• Date, time, location details 
  • Registration or ticketing info
  • Schedule/agenda
  • Notable speakers/attendees 
  • Photos, video, interview opportunities
  • Free media passes 

The New Product or Service Pitch

These pitches introduce your brand’s new or enhanced offerings, highlighting the key benefits and how it solves consumer pain points. When looking for this type of coverage, don’t forgo freelancer outreach: 42% of freelance journalists expressed explicit interest in products/samples to test, which is 20 percentage points higher than full-time staffers. 

Must-Have Elements for Your Product or Service Pitch

To prevent your product or service pitch from being shelved, be sure to include: 

  • A brief overview of key features/benefits
  • Unique selling points
  • Any special promotions or discounts customers can take advantage of
  • Target audience details (who will benefit from this product or service?)
  • An offer for a free “test-drive” of the service or product
  • Customer testimonials
  • Links to visuals like images and video

The New Research/Breakthrough Study Pitch

Does your client or organization have original research or new and interesting data to share? Great, because journalists want it - 61% say this is exactly the type of content they’d like to receive from PR teams. Not only does unique research make for interesting and impactful content, journalists are hyper-concerned with maintaining audience trust, and data adds valuable credibility to their coverage. Even just one stat can be all the foundation needed for timely and relevant content, if it’s connected to current trends or conversations. 

Must-Have Elements for Your Research Pitch 

Be sure to include the following in your research pitch:

  • Key findings and methodology
  • The implications of the research for the industry, market, or target audience
  • Access to the full report or study
  • Links to visuals such as data visualizations, charts, and graphs
  • Interview availability with any relevant spokespeople

The Thought Leadership Pitch

Is your client an expert on a subject matter that’s in the news? Do they have a fresh or surprising perspective to share? Can they offer up a different side to the story, add another layer, or weigh in on the implications?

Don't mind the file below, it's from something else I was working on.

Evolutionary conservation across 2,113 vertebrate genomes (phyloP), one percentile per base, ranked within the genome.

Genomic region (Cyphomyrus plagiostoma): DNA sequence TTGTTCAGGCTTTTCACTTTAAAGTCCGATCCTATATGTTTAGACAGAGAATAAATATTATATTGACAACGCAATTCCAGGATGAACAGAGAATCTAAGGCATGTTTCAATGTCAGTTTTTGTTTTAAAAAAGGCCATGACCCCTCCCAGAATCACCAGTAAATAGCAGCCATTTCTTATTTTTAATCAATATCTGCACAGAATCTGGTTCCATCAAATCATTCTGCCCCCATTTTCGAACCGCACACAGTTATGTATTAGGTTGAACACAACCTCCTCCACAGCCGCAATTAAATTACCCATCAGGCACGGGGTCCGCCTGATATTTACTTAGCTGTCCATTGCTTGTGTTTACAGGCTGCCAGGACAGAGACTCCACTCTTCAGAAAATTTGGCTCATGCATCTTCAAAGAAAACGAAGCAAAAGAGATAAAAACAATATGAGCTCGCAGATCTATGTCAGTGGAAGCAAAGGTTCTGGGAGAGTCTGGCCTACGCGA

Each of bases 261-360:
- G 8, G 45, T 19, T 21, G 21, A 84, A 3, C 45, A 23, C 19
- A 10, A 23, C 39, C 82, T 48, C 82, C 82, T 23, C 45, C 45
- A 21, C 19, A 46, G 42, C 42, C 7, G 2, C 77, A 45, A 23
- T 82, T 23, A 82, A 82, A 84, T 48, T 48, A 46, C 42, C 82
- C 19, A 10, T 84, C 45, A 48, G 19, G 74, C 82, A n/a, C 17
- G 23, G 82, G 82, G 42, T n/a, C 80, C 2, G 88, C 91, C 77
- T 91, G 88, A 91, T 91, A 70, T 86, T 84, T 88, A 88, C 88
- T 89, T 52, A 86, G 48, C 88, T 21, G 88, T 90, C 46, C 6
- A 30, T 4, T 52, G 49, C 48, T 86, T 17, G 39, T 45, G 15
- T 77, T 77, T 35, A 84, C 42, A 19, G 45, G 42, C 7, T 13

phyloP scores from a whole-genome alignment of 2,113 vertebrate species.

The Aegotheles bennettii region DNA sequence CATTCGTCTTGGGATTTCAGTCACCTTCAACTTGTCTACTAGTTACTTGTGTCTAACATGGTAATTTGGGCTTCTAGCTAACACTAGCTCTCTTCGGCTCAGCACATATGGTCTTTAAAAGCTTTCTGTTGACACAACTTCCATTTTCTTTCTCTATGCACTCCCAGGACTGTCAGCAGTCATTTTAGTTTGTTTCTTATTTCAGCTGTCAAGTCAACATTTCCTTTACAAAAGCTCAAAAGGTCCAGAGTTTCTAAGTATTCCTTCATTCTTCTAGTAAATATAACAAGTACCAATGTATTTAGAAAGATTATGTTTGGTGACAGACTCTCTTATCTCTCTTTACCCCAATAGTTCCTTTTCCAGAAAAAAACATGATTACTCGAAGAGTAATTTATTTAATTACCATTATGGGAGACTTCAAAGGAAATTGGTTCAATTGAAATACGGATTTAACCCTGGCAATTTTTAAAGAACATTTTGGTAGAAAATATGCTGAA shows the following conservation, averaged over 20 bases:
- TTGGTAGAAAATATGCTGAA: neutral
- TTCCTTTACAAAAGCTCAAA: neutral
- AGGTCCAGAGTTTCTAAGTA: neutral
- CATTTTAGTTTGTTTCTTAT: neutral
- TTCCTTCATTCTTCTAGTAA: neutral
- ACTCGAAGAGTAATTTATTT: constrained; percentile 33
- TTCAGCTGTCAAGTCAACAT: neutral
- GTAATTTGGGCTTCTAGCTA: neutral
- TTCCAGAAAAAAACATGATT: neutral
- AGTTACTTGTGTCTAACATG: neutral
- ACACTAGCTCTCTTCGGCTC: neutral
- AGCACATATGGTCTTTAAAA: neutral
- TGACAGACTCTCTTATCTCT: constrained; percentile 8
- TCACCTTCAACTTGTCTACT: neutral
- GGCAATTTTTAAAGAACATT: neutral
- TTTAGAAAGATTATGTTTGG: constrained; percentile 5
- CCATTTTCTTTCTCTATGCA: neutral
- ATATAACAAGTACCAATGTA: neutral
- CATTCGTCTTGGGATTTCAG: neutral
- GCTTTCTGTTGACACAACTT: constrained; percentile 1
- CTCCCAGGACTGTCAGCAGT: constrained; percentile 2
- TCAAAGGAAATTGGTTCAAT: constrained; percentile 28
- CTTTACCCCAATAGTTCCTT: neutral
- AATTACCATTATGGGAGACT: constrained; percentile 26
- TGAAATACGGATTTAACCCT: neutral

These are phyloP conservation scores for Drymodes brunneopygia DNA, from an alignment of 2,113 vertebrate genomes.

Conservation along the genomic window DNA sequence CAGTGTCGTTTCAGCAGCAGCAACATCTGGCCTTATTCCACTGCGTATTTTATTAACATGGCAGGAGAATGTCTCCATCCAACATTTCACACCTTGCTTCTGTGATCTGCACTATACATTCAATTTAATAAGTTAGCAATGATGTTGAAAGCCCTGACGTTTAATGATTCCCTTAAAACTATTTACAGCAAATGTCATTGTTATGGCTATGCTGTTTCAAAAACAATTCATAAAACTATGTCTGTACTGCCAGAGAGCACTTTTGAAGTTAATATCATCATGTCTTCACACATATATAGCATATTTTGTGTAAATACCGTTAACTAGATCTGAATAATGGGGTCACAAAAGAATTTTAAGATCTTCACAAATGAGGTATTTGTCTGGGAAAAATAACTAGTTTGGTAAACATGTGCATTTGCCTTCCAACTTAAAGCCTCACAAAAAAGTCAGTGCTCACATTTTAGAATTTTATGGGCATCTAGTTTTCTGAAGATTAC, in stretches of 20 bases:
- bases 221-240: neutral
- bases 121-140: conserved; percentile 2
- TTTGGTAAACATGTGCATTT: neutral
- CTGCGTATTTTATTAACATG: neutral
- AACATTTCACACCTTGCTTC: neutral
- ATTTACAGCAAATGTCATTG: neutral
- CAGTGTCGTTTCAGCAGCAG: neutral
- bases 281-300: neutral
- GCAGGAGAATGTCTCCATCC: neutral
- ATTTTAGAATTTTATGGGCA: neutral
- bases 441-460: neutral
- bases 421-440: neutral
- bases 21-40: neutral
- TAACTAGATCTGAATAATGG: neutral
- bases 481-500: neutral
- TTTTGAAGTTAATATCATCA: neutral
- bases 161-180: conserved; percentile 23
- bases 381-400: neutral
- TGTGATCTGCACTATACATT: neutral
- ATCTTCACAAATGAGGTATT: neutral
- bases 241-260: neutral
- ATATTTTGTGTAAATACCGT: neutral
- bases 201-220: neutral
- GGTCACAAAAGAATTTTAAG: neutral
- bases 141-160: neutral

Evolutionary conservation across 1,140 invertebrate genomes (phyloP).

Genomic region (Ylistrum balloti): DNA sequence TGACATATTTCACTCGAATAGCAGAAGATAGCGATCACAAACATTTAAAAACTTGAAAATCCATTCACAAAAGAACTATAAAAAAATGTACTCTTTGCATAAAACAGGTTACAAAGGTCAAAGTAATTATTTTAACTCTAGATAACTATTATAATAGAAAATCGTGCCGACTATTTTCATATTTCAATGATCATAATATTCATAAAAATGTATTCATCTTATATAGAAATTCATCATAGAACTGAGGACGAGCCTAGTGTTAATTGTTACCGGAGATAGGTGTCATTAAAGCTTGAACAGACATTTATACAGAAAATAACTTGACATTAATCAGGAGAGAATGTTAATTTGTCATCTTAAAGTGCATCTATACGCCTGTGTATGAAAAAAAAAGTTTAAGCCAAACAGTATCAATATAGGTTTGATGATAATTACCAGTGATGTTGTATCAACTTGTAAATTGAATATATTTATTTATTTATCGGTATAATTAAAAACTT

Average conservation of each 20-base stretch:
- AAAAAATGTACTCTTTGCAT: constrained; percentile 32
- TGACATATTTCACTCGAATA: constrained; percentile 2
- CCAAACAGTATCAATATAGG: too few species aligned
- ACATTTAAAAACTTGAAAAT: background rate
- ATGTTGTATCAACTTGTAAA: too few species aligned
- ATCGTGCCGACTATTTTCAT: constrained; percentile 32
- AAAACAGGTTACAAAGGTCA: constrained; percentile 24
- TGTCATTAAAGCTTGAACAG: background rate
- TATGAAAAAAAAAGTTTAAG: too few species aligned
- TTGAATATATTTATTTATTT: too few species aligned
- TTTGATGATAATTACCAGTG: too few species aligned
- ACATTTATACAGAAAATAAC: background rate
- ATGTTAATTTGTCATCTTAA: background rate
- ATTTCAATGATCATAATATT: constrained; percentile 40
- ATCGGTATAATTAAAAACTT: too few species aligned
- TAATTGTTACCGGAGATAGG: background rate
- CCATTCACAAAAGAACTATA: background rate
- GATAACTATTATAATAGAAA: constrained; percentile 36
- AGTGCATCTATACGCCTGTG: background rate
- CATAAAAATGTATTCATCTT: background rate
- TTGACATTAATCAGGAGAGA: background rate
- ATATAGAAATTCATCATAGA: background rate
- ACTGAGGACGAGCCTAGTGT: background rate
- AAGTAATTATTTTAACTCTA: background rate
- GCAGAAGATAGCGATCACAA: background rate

Thought leadership pitches can take many forms, but the goal is positioning your brand as an authority in the industry. Offering an expert’s fresh or surprising perspective on industry trends, news, or events can make for a headline-worthy story. And we know from our State of the Media report that not only do journalists explicitly want PR teams to connect them with industry experts, but they consider them a great source of content. 

Must-Have Elements for Your Thought Leadership Pitch: 

To make sure your thought leadership pitch has credibility and garners immediate interest, include the following elements:

  • The expert’s unique perspective and story angle, tailored to the journalist’s audience (don’t bury the lede)
  • The expert’s credentials and background 
  • Relevant quotes or soundbites from the expert 
  • Examples of previous commentary or media appearances
  • The expert’s interview availability

Target the Right Media Pros

The #1 pitching rule? Only pitch what's relevant to each media professional's topics and audience. It's better to have a short, solid media list than risk turning people off with irrelevant stories. Do your research on the journalists, their platforms, and their audiences. The more you know, the better you can tailor your pitches - and the higher your chances of success. 

For a detailed guide on building an effective media list, reference Media List 101: Build Yours Like a Pro (With Template Examples).

Even More Media Relationship Advice

Effective pitching is about building rapport and value - not just pushing stories. Developing those long-lasting, mutually beneficial relationships takes effort, but it’s worth it. Take a deeper dive with these resources: 

To find out how CisionOne can help with your media outreach, explore the platform or speak with one of our experts

About Amy O'Connell

Amy O'Connell is the Global Content and Experience Producer at Cision. She is a skilled marketing and communications professional with over 15 years of experience across various industries.